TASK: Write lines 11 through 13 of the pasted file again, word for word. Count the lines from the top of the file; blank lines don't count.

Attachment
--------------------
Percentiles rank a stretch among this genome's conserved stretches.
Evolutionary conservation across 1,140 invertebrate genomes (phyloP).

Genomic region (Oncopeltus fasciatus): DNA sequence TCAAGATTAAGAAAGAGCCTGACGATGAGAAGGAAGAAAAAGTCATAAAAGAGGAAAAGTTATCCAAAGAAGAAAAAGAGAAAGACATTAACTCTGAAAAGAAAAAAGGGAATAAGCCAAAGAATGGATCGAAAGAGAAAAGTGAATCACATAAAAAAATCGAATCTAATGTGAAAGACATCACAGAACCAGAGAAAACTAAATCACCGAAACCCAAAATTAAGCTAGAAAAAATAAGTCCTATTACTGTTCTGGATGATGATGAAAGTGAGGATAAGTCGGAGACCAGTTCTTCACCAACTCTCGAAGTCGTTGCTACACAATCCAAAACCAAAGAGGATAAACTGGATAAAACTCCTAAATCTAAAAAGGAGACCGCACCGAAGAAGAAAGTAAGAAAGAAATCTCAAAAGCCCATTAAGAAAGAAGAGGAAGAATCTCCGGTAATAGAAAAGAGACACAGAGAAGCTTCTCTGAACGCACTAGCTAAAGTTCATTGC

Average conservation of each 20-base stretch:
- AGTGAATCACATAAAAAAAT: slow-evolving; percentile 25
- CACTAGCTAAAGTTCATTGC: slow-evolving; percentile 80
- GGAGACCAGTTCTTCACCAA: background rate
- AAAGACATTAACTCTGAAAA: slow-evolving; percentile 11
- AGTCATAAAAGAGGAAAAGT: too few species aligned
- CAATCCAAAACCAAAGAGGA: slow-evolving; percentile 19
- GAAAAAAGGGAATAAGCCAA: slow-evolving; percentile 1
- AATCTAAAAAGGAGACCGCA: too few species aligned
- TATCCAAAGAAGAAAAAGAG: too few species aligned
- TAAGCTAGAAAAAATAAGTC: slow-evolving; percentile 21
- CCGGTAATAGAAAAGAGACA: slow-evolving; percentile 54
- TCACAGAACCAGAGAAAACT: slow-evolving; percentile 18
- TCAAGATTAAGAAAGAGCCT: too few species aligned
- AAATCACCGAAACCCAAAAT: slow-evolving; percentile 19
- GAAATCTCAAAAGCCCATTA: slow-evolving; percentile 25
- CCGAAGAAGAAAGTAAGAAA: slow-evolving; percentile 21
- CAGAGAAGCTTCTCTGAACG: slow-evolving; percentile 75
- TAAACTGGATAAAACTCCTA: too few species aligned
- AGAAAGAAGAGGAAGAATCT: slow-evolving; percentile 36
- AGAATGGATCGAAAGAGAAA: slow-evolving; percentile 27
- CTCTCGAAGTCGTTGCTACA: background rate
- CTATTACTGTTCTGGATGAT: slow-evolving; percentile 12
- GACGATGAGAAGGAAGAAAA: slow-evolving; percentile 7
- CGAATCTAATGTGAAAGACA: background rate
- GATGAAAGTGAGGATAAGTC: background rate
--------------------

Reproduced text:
- GAAAAAAGGGAATAAGCCAA: slow-evolving; percentile 1
- AATCTAAAAAGGAGACCGCA: too few species aligned
- TATCCAAAGAAGAAAAAGAG: too few species aligned